Colin Mills, compiler of the Hortus Camdenensis, died in late November 2012 after a short illness. As he always considered the Hortus his legacy, it is his family's intention to keep the site running in perpetuity. It will not, however, be updated in the near future.

Amaryllis belladonna L.

A frost-hardy, deciduous, bulbous perennial, the leaves evenly spreading or sub-erect, in a basal cluster, usually narrowly strap-shaped, sometimes broader, tapering towards the end, with a prominent midrib.  Inflorescence a spreading, somewhat one-sided, umbel on an erect scape, appearing before the leaves, the flowers trumpet-shaped, the pedicels shorter than the perianth, elongating when fruiting.  Stout purple or purple-green spathes, often exceeding 60cm tall, bear umbels of 6 or more funnel-shaped, scented flowers in autumn.  It is a highly variable species in the wild, in width and length of leaves, in circumference, colour and height of scape, but particularly in flower colour, which, although usually pink, ranges from white to almost red.  There are several named garden forms.  [RHSE, Hortus, Baker Am.]. 


Horticultural & Botanical History

First published as Amaryllis belladonna by Linnaeus in 1753 [Sp.Pl. p293/1753]. Unfortunately Linnaeus had previously named a South American plant, a species of Hippeastrum as Amaryllis, the cause of controversy and confusion for the next 200 years or more. A number of alternatives names were proposed over the two centuries, hence the large number of synonyms, but an exception to the Principle of Priority has been made for this plant and Amaryllis belladonna is now the accepted name. Confusion does still occur, and as recently as 2006 I visited an orchid nursery, and in talking to the owner learnt that he had begun hybridising Amaryllis, which greatly interested me. However, the seeds he showed me were obviously Hippeastrum.

‘This showy and truly splendid bulb has, I fear, not been treated with the attention which its merits as a late autumn-flowering bulb deserves.  It is true that we may here and there see a few imported plants of it in pots, decorating the greenhouse or conservatory at this season, but they afford but a poor idea of the gorgeous flowers which the lily produces when cultivated out of doors’.  [Gard. Chron. 1849].  In contrast to Britain it is a very common garden plant in Australia.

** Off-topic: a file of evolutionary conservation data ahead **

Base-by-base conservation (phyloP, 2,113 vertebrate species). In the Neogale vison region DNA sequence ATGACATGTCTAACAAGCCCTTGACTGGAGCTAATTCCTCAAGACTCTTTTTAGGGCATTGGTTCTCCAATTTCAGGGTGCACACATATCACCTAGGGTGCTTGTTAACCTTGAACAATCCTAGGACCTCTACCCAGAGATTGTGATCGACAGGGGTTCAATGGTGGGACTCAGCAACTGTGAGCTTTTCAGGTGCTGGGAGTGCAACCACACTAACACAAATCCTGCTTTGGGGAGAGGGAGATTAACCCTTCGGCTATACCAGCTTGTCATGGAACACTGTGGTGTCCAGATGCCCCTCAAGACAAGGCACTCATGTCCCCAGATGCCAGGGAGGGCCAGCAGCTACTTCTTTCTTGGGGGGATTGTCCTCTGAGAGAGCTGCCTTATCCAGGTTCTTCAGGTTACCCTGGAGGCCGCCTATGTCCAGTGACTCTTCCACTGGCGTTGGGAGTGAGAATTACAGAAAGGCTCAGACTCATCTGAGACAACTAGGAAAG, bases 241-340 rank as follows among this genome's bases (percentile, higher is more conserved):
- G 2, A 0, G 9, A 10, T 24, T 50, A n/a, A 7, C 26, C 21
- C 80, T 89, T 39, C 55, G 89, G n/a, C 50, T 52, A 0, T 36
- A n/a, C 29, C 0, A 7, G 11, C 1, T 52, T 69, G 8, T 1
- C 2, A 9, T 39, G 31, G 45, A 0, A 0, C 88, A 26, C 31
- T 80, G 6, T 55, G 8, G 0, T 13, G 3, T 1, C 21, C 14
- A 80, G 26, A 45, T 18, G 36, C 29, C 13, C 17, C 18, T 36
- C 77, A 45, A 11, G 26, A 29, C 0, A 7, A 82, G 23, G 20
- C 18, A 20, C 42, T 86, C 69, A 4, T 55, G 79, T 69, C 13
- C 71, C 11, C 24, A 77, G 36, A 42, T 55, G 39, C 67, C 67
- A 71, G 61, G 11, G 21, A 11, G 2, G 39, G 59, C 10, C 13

Early descriptions of Amaryllis belladonna L. often confuse the type species of Linnaeus, from South Africa, and Hippeastrum species from the Americas, also called Amaryllis by Linnaeus.  One of the earliest coloured figures is in Curtis’s Botanical Magazine, and, although the description and figure are of A. belladonna L., much of the text refers to Hippeastrum species.  [BM t.733/1804]. 

The variety pallida, varying from the type only in its paler flowers, is figured in the Botanical Register.  [BR f.714/1823]. 

Flore des Serres figures Amaryllis belladonna rubra, raised by the celebrated Ghent nurseryman Louis van Houtte, with bright pink flowers with a white throat and paler tube.  This variety is particularly hardy in northern Europe and is probably the variety later used in hybridisation experiments with Brunsvigia species in Holland.  [FS f.1415/1859].  A. belladonna purpurascens is also figured.  [FS f.911/1853-54]. 

Introduced to Britain in 1712.  [Baker Am.].  IH pl.228/1859. 


History at Camden Park

An early introduction to Camden Park it was recorded as received per ‘Sovereign’ in February 1831, [MP A2948], but may have been present much earlier.  Listed in all published catalogues [B.35/1843].  Forms of A. belladonna are still present in the gardens in large numbers but most show unmistable signs of hybridity and many are superb examples of x Amarygia parkeri, which see. 



Published Jan 13, 2009 - 05:20 PM | Last updated Jun 20, 2012 - 04:31 PM

The image shows trumpet shaped flowers, pink with paler striations.  Curtis's Botanical Cabinet t.733, 1804.

Amaryllis belladonna L. | BM t.733/1804 | BHL


Family Amaryllidaceae
Region of origin

South Africa

  • Amaryllis rosea Lam.
  • Amaryllis blanda Ker Gawl.
  • Amaryllis longipetala Lem.
  • Amaryllis oblique L.f ex Savage
  • Amaryllis pallida Delile
  • Amaryllis pudica Ker Gawl.
  • Amaryllis regalia Salisb.
  • Belladonna blanda (Ker Gawl.) Sweet
  • Belladonna pallida (Delile) Sweet
  • Belladonna pudica (Ker Gawl.) Sweet
  • Belladonna purpurascens Sweet
  • Brunsvigia major Traub
  • Brunsvigia rosea (Lam.) L.S.Hannibal
  • Callicore rosea (Lam.) Link
  • Coburgia belladonna (L.) Herb. ex Sims
  • Coburgia blanda (Ker Gawl.) Herb. ex Sims
  • Coburgia pallida (Delile) Herb.
  • Coburgia pudica (Ker Gawl.) Herb. ex Sims
  • Coburgia rosea (Lam.) Gouws
  • Imhofia rosea (Lam.) Salisb.
  • Leopoldia belladonna (L.) M.Roem.
  • Zephyranthes pudica (KerGawl.) D.Dietr.


Common Name

Belladonna lily, Naked lady

Name in the Camden Park Record

Amaryllis belladonna 


Confidence level high